Today is International Surfing Day. But, really, what's so special about surfing?
The popularity of surfing is growing around the world. A 2012 report shows the number of surfers (or at least, those who claim to be surfers) worldwide grew from 26 million in 2001 to 35 million in 2011.
Why do so many people want to surf? We asked a couple of guys who are deep into the sport.
"It's something that people from all walks of life can do," said Zach Weisberg, editor and publisher of the Inertia. And it's not just Spicolis in the California surf. "All sorts of amazing people" are giving it a try.
Matt Warshaw, who wrote the book on surfing -- the Encyclopedia of Surfing -- has been a surfer for the greater part of 45 years. Before writing the encyclopedia, he worked for Surfer Magazine from 1985 to 1990 and served as its editor in his last year there.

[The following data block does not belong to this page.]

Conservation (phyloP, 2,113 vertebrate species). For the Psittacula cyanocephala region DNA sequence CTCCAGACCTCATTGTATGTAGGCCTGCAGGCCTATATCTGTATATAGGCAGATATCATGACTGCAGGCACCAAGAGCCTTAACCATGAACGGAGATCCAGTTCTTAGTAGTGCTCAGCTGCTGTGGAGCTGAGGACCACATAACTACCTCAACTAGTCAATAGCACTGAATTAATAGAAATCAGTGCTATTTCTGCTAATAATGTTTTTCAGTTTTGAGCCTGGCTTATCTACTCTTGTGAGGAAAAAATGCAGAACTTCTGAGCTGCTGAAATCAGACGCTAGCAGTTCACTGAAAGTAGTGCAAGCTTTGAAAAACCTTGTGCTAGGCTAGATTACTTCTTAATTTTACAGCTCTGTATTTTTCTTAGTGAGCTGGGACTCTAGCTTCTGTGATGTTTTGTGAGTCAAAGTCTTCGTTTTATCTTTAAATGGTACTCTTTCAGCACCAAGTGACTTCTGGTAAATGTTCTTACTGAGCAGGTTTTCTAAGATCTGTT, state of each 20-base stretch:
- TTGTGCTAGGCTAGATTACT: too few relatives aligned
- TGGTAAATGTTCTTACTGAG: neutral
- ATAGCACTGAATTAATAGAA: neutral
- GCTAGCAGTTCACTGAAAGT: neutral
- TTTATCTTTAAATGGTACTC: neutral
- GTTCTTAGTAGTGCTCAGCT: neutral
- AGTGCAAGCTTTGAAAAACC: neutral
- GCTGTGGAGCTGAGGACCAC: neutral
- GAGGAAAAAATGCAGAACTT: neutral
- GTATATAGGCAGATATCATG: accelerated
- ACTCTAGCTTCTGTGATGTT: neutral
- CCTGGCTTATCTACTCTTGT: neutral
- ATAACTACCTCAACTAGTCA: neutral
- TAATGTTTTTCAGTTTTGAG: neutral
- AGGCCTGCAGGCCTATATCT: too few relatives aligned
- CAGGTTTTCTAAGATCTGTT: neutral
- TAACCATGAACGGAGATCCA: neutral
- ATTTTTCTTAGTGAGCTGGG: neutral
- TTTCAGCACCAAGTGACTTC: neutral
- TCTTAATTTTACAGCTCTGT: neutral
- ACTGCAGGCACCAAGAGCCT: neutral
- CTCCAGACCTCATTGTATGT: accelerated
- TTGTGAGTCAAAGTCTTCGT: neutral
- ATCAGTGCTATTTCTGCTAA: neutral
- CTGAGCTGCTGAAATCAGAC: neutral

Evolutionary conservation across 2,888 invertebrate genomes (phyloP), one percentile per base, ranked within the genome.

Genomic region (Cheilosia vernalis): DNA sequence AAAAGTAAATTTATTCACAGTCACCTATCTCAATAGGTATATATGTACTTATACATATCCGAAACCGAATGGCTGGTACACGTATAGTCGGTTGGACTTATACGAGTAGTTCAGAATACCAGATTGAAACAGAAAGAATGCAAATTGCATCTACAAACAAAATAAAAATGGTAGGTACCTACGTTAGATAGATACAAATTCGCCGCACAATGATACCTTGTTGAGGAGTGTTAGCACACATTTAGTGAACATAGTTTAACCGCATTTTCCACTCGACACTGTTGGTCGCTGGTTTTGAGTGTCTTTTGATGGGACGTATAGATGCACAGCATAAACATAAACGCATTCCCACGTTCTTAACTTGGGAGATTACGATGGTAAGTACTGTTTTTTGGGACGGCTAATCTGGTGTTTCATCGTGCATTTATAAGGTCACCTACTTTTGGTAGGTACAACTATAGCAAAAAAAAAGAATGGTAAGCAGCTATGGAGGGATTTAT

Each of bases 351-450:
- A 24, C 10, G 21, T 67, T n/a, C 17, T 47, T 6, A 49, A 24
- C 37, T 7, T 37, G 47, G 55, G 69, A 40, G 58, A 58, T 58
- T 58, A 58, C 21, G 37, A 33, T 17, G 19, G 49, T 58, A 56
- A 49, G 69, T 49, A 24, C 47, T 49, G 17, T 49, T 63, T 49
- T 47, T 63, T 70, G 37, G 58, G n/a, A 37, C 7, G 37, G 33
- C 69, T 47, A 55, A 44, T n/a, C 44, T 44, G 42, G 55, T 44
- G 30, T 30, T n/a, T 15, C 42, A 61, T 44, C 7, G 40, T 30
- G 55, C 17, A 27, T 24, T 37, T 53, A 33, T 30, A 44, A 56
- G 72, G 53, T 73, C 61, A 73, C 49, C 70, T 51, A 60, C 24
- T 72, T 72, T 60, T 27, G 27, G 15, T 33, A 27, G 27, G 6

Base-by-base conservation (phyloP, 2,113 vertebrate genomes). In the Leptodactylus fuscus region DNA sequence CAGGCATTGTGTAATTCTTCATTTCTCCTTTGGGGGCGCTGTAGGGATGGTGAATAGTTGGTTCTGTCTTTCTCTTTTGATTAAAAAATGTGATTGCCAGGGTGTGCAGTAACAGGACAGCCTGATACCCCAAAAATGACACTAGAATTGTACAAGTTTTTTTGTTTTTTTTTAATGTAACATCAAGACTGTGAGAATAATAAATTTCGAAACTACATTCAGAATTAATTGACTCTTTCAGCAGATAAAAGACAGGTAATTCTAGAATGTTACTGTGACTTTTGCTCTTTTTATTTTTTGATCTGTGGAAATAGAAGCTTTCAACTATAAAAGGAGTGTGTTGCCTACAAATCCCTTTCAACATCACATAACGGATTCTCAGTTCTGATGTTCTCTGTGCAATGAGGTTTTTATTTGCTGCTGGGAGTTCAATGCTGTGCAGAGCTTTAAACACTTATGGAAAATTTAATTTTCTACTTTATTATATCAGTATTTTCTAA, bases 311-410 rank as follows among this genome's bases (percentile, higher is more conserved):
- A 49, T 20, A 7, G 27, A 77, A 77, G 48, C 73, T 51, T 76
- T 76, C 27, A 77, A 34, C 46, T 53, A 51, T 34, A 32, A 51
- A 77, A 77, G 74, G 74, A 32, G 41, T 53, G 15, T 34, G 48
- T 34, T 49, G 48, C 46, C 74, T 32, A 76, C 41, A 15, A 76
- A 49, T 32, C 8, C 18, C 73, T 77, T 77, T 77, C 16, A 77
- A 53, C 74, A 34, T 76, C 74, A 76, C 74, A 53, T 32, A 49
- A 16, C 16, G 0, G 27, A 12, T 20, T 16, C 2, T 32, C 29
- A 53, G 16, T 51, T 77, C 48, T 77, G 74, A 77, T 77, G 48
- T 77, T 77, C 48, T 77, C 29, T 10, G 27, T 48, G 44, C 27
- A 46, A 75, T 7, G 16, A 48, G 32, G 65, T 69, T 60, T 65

"Your teachers didn't know about it, your parents didn't know about it. You had to make a choice to be a surfer."
Both men talked about what it takes to become a surfer -- and it's not buying the latest brand fashions or shelling out thousands for the newest board. What it takes is time.
"It's not complicated, it's a really simple thing to do."
Surfing, they said, is about how it makes you feel.